Web Date: January 10, 2011
Mercury Levels On The Rise In Polar Bears
Mercury levels have increased steadily in Northwestern Greenland's polar bears in the past century, according to a new study, mainly due to industrial sources such as coal burning and iron smelting (Environ. Sci. Technol., DOI: 10.1021/es1028734). The neurotoxic metal travels through the atmosphere to the Arctic, where researchers have shown that it accumulates at the top of the food web in humans and polar bears.
The new study extends a previously published record of mercury levels in the region's bears from 1920 to 1990 (Environ. Sci. Technol., DOI: 10.1021/es051636z). Rune Dietz of Aarhus University in Denmark, and colleagues filled in data gaps in their previous study by testing hair from polar bears hunted by the local Inuit community from 1990 to 2008. They also analyzed specimens stored at Denmark's National Museum, to extend the record back to 1892.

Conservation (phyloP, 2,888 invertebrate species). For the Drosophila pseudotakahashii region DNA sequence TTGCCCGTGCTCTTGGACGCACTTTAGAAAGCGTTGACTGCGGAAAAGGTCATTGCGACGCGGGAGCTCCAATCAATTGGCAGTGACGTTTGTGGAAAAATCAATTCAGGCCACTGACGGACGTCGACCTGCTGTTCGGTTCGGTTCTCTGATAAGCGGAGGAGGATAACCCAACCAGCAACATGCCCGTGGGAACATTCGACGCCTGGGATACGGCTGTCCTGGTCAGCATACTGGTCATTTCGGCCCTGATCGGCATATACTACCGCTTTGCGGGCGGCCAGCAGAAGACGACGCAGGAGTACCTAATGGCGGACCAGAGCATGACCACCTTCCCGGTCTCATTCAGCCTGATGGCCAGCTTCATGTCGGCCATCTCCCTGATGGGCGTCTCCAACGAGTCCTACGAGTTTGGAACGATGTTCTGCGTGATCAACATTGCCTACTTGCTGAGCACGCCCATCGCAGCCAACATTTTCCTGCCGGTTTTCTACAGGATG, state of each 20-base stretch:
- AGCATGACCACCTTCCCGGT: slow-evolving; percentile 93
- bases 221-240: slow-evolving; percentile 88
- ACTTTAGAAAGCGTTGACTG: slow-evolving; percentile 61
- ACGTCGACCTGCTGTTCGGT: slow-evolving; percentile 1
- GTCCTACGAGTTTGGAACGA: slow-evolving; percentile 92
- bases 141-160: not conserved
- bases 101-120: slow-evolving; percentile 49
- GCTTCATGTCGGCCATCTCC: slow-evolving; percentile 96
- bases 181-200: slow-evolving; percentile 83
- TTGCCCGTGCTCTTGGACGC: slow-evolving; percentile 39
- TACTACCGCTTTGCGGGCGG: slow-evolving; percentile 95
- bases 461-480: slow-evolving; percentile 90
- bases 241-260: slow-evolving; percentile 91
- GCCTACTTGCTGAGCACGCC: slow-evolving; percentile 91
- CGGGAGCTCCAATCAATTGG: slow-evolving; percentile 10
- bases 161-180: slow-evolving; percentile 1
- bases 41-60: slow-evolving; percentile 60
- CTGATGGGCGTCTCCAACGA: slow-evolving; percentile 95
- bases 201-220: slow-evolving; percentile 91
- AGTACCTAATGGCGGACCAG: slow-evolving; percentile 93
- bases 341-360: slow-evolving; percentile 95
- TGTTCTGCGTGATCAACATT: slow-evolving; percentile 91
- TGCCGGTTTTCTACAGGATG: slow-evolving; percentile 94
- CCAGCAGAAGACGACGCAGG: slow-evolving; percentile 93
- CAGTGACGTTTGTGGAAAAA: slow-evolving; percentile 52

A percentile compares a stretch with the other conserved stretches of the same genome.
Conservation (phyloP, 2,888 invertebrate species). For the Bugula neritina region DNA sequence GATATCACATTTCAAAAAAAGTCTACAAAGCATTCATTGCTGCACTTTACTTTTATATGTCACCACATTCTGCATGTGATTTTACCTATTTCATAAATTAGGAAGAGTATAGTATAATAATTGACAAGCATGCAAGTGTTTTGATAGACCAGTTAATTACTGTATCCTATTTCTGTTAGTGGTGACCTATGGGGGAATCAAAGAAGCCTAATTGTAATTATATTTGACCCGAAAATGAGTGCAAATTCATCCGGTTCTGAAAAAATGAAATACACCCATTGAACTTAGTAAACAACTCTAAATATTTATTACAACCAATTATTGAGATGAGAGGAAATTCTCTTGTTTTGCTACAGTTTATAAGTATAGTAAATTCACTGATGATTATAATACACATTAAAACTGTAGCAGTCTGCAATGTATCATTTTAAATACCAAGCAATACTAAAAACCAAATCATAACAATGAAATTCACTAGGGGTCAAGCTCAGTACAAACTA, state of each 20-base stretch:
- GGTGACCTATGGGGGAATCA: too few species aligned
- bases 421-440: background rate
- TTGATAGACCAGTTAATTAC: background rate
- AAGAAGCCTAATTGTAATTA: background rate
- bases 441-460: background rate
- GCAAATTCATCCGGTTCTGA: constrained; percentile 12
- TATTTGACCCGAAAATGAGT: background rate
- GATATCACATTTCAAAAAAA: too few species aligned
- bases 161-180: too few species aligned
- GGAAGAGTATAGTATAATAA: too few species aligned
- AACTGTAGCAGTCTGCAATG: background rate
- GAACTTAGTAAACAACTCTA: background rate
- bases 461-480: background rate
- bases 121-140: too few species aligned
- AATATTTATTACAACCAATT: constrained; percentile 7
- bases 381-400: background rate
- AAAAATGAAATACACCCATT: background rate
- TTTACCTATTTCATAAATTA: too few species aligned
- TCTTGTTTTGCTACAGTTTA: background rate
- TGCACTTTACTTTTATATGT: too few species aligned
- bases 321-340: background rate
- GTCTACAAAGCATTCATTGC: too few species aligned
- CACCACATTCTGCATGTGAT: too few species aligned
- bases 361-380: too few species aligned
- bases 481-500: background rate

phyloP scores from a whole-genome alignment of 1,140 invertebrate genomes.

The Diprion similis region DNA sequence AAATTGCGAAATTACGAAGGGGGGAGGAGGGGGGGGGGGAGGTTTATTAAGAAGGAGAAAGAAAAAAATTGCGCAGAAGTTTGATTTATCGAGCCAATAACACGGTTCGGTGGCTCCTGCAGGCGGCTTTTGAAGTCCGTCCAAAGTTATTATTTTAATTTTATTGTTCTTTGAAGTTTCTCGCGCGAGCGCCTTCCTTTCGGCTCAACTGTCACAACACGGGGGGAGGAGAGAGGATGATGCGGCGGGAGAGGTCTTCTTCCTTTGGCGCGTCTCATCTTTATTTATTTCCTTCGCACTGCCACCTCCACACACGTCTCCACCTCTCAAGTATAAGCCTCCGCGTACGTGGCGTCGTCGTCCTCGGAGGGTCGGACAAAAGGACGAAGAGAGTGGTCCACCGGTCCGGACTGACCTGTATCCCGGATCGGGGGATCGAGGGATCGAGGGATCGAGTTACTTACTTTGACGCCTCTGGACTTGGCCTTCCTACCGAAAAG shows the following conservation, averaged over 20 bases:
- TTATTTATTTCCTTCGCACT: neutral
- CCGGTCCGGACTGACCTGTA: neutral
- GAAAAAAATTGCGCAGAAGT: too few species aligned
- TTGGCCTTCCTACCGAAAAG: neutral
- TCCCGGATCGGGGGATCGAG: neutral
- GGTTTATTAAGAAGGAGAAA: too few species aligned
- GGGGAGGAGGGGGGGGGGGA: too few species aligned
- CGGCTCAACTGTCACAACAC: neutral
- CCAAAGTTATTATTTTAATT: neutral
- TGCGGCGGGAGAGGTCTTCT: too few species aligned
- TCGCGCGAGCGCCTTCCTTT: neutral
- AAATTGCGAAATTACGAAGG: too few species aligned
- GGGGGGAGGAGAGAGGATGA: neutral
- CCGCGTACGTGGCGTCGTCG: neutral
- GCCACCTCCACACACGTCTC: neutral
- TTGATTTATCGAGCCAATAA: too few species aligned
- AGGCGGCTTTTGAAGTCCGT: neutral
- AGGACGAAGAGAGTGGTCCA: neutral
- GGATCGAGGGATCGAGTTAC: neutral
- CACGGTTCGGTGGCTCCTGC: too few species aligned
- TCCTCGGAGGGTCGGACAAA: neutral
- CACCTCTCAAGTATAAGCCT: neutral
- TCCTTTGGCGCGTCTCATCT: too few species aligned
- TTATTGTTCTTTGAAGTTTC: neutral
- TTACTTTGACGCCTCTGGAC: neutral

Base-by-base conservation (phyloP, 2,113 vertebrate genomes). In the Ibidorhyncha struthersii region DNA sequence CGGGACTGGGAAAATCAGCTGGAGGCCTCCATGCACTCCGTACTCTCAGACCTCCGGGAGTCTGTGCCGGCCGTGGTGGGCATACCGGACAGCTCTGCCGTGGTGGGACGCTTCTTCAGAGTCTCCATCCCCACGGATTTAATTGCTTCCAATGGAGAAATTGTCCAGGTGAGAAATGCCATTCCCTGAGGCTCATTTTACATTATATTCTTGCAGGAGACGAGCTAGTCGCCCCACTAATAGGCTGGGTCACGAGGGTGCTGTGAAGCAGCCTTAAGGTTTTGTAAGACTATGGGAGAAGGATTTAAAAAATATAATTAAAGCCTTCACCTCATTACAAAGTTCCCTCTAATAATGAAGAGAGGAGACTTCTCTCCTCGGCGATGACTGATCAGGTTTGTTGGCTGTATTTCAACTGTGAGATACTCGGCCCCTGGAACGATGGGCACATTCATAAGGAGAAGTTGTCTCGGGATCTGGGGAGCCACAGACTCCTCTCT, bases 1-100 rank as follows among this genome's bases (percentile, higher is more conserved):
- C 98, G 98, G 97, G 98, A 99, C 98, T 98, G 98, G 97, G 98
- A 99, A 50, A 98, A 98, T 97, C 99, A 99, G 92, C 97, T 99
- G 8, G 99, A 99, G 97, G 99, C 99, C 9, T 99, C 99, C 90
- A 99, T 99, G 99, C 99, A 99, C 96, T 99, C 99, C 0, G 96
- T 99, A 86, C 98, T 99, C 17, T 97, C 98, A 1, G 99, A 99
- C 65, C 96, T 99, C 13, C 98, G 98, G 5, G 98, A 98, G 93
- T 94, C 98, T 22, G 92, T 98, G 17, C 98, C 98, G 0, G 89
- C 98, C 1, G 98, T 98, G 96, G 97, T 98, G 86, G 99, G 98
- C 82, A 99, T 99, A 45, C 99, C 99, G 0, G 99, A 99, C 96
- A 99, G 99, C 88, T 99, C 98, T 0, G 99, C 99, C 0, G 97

Based on samples from 117 bears, representing 28 different years over those 12 decades, the researchers calculated that mercury levels in the region's polar bears had increased by about 1.6% annually. Using polar bear hair found in the region dating from 1300, the researchers determined the natural background levels of mercury and compared them to those in the contemporary bears. The team concludes that more than 95% of the mercury in today's bears comes from anthropogenic emissions.
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